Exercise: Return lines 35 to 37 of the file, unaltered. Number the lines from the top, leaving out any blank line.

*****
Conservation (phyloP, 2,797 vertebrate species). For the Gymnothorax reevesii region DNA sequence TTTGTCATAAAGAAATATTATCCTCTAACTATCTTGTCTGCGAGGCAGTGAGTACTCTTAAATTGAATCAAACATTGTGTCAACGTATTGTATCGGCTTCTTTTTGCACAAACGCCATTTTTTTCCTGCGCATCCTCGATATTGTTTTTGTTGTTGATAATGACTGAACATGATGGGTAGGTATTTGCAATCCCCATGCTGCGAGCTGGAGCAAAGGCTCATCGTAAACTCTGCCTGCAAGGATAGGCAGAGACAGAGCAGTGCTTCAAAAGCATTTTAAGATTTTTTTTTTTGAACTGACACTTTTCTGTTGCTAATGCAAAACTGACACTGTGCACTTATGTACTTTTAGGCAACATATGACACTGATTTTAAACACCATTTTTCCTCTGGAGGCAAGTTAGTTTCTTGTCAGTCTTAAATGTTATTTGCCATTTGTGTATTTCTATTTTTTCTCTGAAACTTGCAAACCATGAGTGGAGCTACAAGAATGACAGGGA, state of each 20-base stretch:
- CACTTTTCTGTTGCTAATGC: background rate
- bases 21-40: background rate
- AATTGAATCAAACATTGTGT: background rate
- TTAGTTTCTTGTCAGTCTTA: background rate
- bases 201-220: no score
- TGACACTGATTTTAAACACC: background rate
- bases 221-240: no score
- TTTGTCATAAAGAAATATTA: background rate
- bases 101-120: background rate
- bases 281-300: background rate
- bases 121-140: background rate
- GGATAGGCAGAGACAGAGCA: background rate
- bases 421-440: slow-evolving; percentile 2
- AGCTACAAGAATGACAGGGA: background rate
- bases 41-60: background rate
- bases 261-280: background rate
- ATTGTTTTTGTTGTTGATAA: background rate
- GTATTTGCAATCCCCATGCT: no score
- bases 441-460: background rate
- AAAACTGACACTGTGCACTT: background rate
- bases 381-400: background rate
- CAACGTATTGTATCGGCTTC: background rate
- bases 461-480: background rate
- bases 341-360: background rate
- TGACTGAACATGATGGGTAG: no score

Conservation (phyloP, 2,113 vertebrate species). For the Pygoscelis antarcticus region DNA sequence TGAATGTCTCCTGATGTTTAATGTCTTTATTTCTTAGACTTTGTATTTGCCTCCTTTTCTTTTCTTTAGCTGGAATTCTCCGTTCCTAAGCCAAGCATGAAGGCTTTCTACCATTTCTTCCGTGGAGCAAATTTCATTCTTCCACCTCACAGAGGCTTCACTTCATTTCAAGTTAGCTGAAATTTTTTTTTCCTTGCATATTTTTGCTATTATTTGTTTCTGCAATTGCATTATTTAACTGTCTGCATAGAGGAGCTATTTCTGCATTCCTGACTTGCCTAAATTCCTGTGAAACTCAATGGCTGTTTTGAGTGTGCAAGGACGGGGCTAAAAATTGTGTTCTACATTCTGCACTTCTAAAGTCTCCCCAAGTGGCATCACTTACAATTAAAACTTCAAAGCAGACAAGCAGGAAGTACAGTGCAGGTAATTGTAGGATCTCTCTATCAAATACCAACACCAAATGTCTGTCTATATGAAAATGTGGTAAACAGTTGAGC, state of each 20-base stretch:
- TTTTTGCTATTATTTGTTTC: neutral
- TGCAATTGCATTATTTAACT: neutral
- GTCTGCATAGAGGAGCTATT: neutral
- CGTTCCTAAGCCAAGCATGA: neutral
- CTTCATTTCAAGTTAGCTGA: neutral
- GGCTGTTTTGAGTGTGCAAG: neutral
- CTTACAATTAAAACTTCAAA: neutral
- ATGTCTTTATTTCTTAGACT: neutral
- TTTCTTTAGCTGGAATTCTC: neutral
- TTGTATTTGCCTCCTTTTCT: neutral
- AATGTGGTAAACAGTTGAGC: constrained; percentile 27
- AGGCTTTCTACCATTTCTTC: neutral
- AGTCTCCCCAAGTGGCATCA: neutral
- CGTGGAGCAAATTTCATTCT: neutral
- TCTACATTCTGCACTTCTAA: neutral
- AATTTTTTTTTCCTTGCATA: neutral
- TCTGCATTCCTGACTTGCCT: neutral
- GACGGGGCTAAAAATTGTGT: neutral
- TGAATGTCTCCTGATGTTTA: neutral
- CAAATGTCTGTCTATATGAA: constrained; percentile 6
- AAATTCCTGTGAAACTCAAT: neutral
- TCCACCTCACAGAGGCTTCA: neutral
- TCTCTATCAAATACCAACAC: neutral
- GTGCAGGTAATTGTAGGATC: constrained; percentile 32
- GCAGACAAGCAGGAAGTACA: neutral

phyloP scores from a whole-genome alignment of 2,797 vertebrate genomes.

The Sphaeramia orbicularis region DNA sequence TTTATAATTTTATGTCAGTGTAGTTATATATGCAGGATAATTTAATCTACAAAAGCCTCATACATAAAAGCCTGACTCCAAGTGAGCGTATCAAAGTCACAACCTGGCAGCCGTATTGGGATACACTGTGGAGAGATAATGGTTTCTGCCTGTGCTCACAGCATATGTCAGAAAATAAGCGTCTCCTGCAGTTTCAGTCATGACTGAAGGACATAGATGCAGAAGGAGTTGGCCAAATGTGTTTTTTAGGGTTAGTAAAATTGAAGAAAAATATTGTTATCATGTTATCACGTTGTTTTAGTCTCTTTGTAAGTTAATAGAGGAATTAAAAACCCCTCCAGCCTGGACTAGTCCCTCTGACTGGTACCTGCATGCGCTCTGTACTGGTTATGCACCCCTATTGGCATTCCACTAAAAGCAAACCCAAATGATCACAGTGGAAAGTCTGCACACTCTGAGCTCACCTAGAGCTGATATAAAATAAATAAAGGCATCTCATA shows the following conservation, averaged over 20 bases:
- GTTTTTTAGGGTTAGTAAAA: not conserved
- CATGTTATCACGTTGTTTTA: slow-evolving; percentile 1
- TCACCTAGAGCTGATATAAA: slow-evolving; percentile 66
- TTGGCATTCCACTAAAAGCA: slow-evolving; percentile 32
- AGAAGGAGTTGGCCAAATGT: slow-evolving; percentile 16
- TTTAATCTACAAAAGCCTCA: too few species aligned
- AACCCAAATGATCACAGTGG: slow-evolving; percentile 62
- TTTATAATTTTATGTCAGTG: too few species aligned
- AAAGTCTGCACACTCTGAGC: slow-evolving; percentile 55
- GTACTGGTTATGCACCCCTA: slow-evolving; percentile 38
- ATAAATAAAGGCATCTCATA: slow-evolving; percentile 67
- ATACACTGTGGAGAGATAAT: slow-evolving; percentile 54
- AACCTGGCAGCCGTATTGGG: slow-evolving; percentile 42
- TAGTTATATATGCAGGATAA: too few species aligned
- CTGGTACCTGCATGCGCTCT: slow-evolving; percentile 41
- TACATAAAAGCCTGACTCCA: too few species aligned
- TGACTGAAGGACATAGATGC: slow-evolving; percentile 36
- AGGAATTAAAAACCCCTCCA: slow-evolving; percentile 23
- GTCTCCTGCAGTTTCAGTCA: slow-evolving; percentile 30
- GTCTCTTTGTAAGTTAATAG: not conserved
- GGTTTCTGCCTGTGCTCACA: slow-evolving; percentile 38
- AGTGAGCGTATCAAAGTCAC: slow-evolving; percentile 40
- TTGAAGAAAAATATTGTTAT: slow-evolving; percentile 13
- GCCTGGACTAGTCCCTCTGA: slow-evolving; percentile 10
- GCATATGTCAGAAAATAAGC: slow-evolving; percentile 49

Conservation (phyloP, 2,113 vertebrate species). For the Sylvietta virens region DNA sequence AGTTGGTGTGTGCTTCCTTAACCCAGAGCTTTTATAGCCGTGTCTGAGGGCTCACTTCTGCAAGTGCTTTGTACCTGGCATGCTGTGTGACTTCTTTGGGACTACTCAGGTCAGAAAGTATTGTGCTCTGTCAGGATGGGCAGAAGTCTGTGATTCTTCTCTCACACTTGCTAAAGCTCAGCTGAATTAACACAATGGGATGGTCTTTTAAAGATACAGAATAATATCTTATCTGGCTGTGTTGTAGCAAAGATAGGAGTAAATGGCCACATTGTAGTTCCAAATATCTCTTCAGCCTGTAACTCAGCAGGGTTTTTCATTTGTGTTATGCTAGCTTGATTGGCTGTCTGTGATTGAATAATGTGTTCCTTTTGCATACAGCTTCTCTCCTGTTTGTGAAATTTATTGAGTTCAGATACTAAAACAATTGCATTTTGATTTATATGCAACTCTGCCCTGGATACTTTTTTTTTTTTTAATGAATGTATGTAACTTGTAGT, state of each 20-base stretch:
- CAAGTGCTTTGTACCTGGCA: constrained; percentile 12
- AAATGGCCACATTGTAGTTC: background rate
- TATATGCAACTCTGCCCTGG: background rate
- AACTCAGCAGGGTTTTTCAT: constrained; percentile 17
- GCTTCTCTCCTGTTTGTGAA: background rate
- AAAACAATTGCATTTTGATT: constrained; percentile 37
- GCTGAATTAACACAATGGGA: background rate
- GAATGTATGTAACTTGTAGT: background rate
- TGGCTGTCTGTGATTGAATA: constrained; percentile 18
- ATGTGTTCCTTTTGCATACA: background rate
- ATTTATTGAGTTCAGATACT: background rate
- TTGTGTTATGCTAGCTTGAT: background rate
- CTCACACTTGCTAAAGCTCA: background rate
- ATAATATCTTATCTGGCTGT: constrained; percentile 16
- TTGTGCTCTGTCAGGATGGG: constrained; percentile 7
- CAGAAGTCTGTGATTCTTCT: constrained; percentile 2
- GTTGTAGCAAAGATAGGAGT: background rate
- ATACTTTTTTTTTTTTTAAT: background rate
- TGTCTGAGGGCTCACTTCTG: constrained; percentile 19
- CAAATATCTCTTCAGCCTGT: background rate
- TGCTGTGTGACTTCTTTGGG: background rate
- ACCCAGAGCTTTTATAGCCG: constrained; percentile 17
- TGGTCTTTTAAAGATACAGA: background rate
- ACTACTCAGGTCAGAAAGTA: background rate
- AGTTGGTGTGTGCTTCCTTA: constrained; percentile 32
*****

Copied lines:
- ATGTCTTTATTTCTTAGACT: neutral
- TTTCTTTAGCTGGAATTCTC: neutral
- TTGTATTTGCCTCCTTTTCT: neutral